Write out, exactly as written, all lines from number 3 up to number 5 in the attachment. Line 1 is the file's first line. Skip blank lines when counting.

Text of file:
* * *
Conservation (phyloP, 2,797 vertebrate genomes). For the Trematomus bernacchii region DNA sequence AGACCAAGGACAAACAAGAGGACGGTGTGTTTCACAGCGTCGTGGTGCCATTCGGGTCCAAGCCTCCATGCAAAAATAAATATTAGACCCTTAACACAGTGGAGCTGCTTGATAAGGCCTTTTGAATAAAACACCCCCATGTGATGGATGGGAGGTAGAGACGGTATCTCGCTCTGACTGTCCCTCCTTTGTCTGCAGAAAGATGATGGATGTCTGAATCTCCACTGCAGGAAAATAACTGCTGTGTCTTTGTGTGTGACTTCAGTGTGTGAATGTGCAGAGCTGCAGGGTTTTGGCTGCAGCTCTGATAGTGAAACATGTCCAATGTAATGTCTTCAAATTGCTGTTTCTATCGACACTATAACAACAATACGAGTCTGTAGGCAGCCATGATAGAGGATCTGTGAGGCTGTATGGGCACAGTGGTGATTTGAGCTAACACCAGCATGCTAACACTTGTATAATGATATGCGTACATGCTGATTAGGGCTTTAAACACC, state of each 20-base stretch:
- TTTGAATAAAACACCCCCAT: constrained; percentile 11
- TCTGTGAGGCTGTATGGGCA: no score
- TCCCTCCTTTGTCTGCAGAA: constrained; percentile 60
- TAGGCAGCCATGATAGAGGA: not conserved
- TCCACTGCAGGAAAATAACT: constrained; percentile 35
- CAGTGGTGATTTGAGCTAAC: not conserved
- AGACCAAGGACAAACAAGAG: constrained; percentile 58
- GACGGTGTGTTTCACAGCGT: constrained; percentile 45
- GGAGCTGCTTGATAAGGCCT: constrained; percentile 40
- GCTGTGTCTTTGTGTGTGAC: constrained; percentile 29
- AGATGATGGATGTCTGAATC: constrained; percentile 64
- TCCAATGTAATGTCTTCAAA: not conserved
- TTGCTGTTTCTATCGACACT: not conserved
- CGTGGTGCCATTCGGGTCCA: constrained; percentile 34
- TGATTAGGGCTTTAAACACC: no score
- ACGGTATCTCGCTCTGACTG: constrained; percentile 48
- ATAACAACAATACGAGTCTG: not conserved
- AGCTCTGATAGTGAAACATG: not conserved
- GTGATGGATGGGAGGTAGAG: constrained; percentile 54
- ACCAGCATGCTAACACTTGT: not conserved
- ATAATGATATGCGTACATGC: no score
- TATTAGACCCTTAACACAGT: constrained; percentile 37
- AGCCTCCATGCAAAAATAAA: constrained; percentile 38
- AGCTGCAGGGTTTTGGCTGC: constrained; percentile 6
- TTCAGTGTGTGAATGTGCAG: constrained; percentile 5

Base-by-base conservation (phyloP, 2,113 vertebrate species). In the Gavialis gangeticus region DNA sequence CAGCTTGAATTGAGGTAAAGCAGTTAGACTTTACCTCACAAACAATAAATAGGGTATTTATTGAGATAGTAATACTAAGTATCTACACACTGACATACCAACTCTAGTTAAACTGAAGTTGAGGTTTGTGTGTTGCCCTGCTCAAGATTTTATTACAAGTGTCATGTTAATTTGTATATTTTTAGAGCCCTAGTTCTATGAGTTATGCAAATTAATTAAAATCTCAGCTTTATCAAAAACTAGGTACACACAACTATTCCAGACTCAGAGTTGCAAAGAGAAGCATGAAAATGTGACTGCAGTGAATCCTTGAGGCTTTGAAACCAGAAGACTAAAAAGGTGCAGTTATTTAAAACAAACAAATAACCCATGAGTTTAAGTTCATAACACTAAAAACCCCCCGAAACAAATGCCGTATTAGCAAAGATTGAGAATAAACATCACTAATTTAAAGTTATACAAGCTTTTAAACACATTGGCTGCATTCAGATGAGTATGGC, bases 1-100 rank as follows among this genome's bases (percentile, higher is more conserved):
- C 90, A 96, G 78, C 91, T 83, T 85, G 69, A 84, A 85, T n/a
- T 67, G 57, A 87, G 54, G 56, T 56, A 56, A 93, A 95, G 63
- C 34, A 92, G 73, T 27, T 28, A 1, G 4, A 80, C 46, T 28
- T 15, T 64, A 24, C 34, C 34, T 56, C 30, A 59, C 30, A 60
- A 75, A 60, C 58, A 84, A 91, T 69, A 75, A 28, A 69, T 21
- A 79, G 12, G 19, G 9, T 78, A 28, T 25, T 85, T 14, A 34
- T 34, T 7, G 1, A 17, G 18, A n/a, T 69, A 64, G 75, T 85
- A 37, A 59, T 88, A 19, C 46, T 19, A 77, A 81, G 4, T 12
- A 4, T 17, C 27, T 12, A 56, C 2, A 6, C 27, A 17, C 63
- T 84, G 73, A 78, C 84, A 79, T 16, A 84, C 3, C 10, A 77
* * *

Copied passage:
- TCTGTGAGGCTGTATGGGCA: no score
- TCCCTCCTTTGTCTGCAGAA: constrained; percentile 60
- TAGGCAGCCATGATAGAGGA: not conserved